You must figure out the problems they face, their concerns, and what they want from a financial advisor. Then, you have to determine where this audience lives at online.
Going back to the example of this article, we’ve seen advisors are most active on LinkedIn and Twitter and not so much on Facebook and Instagram, so we focus our efforts where advisors are at. But for your situation, there may be Facebook Groups that are full of your target audience but without knowing who that target audience is, it’s much more difficult to locate them.
Second, you have to provide value to win with content marketing.
This may come in the form of:
The idea is that, by creating and distributing content around your niche, you can show your expertise and display the problems you solve. So, when someone does need an advisor, you and your firm may be top of mind because they’ve seen your content and heard your voice for the past year.
And with these pieces of content, it’s typically best to lead with education while adding in a little bit of entertainment. One of the best ways to do this is by mixing personal stories into your content. This makes the message you’re trying to get across more relatable and can strengthen the bond between your audience before you even have a chance to interact with them one-on-one.
Now that we know content is how you attract attention, how can you actually use it to grow your business?
For starters, there needs to be a content strategy in place. Each piece of content needs to be intentional and serve a purpose and this helps you define whether it should be a call-to-action piece of content, educational and informative, personal, or all the above.
Here’s an example of how a piece of content can work for you:
Now, most advisors start to get discouraged if they don’t see immediate results from content marketing. But it’s important to always keep in mind that content is a long game.
For example, you may not get immediate traction with that post about trusts, but over time it may start to rank in search results and then you have hundreds of people visiting your site and potentially downloading your free guide or joining a webinar.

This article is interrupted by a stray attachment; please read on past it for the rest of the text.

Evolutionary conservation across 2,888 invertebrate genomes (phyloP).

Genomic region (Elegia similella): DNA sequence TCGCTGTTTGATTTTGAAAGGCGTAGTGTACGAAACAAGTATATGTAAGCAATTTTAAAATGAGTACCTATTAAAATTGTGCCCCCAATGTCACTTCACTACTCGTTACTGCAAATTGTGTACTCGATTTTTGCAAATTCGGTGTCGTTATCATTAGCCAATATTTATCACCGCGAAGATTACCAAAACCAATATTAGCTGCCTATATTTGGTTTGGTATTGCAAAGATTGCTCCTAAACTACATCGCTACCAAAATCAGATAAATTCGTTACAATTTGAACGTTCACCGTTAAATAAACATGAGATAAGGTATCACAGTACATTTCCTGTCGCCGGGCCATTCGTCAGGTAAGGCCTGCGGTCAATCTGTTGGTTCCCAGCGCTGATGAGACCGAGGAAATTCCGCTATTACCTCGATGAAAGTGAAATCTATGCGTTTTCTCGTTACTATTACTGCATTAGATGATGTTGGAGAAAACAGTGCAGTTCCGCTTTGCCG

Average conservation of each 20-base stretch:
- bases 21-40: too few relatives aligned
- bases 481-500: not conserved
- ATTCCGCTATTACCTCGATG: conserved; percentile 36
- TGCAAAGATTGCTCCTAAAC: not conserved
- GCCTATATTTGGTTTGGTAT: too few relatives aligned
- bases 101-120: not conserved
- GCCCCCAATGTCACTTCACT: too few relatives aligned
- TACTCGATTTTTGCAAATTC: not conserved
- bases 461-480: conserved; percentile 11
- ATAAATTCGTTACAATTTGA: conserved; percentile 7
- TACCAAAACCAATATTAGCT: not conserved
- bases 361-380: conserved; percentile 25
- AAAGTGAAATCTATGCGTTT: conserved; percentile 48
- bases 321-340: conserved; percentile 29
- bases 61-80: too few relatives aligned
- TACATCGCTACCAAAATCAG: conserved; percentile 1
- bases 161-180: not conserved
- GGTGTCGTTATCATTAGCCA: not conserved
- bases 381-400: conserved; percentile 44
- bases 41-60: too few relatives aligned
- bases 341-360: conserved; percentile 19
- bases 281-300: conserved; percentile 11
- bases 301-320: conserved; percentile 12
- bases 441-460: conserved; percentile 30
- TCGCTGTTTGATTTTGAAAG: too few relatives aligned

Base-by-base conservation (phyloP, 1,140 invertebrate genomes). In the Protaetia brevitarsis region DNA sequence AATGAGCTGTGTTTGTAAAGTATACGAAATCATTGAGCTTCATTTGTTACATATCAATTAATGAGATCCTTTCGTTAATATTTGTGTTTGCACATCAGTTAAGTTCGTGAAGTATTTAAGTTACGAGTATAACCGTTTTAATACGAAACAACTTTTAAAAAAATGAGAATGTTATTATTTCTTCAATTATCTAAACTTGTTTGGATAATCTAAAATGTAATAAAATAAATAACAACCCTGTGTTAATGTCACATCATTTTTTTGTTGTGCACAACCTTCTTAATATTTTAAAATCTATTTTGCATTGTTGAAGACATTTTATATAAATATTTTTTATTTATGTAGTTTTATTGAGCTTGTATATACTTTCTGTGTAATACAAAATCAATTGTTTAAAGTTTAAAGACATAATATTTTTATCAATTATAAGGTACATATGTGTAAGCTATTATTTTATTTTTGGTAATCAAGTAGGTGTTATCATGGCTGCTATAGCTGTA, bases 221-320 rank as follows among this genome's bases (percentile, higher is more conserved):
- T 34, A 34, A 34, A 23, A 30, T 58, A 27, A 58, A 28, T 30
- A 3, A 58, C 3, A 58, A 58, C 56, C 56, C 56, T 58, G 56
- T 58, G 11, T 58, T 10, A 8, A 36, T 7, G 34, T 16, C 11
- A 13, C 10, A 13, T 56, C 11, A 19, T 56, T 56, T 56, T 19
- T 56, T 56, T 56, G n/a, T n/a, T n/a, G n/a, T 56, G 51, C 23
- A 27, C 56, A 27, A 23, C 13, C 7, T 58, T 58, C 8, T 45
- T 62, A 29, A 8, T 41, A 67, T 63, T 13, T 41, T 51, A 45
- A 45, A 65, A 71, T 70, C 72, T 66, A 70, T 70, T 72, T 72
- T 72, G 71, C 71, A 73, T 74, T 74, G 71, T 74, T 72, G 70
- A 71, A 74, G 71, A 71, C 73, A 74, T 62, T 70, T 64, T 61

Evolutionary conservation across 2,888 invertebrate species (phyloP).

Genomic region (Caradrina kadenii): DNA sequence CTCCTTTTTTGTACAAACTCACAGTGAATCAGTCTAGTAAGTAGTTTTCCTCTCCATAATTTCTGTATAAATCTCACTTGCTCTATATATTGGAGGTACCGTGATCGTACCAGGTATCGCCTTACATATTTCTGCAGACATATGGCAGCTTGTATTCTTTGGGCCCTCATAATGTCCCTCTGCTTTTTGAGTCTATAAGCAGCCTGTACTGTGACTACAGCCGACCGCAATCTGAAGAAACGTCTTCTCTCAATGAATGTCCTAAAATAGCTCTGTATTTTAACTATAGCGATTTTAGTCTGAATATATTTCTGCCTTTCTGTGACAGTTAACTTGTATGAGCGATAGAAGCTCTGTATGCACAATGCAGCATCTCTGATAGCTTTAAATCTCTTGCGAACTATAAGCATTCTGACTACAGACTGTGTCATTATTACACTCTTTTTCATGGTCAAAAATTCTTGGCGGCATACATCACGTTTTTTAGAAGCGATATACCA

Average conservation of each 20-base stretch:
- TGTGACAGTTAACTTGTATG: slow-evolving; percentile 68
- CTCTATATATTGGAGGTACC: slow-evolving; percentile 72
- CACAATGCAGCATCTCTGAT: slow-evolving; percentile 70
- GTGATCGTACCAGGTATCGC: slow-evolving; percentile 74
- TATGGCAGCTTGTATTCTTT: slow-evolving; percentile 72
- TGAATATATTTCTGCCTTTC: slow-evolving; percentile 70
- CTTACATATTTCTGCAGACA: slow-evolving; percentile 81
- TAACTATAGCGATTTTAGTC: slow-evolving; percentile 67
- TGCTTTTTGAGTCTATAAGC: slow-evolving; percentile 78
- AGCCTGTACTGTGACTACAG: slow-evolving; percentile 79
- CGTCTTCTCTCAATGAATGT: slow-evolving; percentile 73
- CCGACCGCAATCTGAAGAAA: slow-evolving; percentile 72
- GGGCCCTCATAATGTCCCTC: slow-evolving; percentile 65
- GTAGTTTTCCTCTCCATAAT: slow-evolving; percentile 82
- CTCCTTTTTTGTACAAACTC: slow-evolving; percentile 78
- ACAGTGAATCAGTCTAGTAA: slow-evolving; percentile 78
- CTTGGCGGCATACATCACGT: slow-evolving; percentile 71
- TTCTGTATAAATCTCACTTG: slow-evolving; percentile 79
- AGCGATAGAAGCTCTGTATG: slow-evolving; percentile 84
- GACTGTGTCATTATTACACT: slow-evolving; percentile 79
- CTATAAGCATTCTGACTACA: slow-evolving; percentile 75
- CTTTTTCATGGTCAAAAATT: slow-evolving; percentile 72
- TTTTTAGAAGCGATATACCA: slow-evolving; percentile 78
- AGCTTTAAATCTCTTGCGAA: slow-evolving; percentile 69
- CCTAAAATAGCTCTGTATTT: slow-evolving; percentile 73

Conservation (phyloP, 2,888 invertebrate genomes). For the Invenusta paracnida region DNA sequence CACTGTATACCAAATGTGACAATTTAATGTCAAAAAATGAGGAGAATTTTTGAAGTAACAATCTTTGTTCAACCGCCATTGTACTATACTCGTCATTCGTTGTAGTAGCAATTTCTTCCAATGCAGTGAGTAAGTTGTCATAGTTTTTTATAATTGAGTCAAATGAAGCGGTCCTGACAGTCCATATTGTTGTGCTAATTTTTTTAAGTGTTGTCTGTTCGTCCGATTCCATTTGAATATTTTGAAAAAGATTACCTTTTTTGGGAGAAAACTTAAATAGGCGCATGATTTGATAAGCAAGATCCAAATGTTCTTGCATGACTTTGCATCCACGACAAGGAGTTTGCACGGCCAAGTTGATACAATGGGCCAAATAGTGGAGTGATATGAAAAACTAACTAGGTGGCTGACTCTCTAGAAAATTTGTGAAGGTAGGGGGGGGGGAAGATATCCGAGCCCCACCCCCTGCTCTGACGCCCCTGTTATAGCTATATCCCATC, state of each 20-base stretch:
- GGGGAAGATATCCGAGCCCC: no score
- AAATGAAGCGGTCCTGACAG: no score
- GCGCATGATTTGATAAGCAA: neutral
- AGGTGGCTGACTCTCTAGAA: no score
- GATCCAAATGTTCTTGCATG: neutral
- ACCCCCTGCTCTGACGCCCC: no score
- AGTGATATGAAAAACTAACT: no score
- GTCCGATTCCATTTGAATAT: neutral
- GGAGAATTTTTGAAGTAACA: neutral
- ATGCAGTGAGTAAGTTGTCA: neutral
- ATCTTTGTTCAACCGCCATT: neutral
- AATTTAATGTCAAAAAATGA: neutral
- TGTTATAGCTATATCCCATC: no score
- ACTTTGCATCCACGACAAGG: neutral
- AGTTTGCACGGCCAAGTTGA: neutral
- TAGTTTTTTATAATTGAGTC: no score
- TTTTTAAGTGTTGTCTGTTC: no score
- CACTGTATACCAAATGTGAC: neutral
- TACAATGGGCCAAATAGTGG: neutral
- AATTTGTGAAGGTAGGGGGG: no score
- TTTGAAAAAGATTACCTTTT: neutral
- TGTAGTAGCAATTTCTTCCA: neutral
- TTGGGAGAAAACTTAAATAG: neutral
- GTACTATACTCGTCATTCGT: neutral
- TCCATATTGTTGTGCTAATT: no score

This process of converting cold traffic into warm contacts is a crucial step in content marketing.
On social media, you’re playing on rented land. Meaning you don’t own their contact information and if the platform disappeared tomorrow, you would have no way to contact them. So, one of the main goals of content and social media marketing should be to convert people from rented land to owned land.
An easy example of this is getting someone’s email address. You can then contact them in the future and use your email sequence and drip marketing campaigns to remain top of mind and provide consistent value.
There’s no one specific way to do content marketing and there are unlimited styles of content you can create and ways you can convert attention. But there are frameworks that must be followed for it to be effective and strategies that work better than others.
So, with that said, I’m excited to announce the launch of Converting Attention, a collection of resources, guides, and strategies to help financial advisors understand social media and win in the digital era.
Social media and the digital era are here. Financial advisors have the opportunity to take advantage of it and grow their business in ways that weren’t previously possible. By creating valuable and resourceful content, being intentional with distribution, and getting your audience to owned land, you’ll be well on your way to growing your business through social media and content marketing.
Remember: Content marketing is a long game and shouldn’t be your only marketing strategy. However, when paired with other strategies, content and social media can be an effective way to build awareness and attract more ideal clients into your practice.